From there, you can customize a rough budget for your own industry. Or, if you think you can’t squeeze any more profit margin out of your business, consider boosting the Advertising and Promotions line in your budget to increase total sales. These are startup costs like moving offices, equipment, furniture, and software, as well as other costs related to launch and research.
How to Prepare a Budget for an Organization: 4 Steps
Xero also allows you to compare any created budget to actual totals, to see how far under or over budget your company is. Not every accounting software application offers budgeting capability, but the following small business accounting software applications do. Yes, if your business grows, your revenue will increase, but so will your overhead, as you increase advertising, add employees, and pay additional taxes. So when planning for business growth, be sure to factor in your increased expenses as well. The ideal situation is to prepare your budget details in your accounting software application. For instance, you may need to hire a temp if your office manager becomes unexpectedly ill.
Her expertise is in personal finance and investing, and real estate. Many or all of the products featured here are from our partners who compensate us. This influences which products we write about and where and how the product appears on a page. When teams have clarity into the work getting done, there’s no telling how much more they can accomplish in the same amount of time.
Meanwhile, a larger organization may rely on a member of the accounting department to generate a budget for the entire business. Individual department heads or functional leads might also be called on to submit budget proposals for their teams. Since it is difficult to predict these expenses, there is no certain way to estimate for them. But it’s wise to set aside some cash for this category to stay prepared. After you’ve researched this information, you should then match the business’s revenue with expenses. The goal is to figure out what an average weekly expense for overhead, utilities, labor, raw materials, etc. would look like.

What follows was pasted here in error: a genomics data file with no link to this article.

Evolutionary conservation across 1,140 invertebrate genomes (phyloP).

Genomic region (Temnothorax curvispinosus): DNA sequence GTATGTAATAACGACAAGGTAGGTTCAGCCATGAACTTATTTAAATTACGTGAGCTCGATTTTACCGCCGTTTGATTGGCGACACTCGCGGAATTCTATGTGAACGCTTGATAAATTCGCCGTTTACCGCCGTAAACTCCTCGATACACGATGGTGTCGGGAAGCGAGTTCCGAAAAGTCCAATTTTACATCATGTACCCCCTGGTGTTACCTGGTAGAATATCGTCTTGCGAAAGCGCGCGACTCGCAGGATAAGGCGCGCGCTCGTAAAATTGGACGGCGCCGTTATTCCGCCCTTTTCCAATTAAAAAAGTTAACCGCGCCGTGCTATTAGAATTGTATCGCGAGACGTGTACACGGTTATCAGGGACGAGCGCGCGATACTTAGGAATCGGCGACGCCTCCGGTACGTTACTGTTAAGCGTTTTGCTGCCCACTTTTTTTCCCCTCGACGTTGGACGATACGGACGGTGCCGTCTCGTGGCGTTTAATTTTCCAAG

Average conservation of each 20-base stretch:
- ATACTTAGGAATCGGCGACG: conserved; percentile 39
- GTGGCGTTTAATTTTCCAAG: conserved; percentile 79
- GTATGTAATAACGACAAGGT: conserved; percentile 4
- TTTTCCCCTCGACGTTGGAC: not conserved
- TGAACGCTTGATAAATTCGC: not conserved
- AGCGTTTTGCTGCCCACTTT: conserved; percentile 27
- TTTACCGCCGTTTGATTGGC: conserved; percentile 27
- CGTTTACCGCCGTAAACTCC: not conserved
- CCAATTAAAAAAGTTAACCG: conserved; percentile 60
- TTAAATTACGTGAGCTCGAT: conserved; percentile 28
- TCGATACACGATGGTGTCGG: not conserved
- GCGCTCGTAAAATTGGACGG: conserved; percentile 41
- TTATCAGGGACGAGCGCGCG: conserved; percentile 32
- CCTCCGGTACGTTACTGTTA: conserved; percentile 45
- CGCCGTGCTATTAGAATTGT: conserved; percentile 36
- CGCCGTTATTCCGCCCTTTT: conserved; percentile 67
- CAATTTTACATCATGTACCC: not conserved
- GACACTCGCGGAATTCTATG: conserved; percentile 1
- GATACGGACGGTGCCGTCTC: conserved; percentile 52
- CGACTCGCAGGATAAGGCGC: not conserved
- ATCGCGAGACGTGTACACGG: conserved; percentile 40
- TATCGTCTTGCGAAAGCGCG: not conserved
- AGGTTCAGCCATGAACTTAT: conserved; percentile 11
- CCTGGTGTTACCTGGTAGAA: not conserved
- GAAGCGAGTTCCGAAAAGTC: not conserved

Steps to Prepare a Budget for Your Organization
Once you’ve identified your business’s fixed costs, you’ll subtract those from your income and move to the next step. Then, you can use those historic numbers and trends to make revenue projections for future months. Your revenue is the money generated by sales before expenses are deducted. Notice how your business’s monthly income changes over time and try to look for seasonal patterns. Your business might experience a slump after the holidays, for example, or during the summer months. Understanding these seasonal changes will help you prepare for the leaner months and give you time to build a financial cushion.
In that case, you can use Microsoft Excel or similar spreadsheet software to prepare your budget. Profit is what you take home after deducting your expenses from your revenue. Here you’ll plan out how much profit you plan to make based on your projected revenue, expenses, and cost of goods sold. If the difference between revenue and expenses (aka “profit margins”) aren’t where you’d like them to be, you need to rethink your cost of goods sold and consider raising prices. You enter your revenue in one specific tab and expenses in another. Then, like magic, the spreadsheet uses the data in the income and expense tabs to summarize the information.
As time goes on, regularly compare your actual numbers to your budget to determine whether your business is meeting those goals, and course correct if necessary. Although you might be tempted to spend surplus income on variable expenses, it’s smart to establish an emergency fund instead, if possible. That way, you’ll be ready when equipment breaks down and needs replacing, or if you have to quickly replace inventory that’s damaged unexpectedly.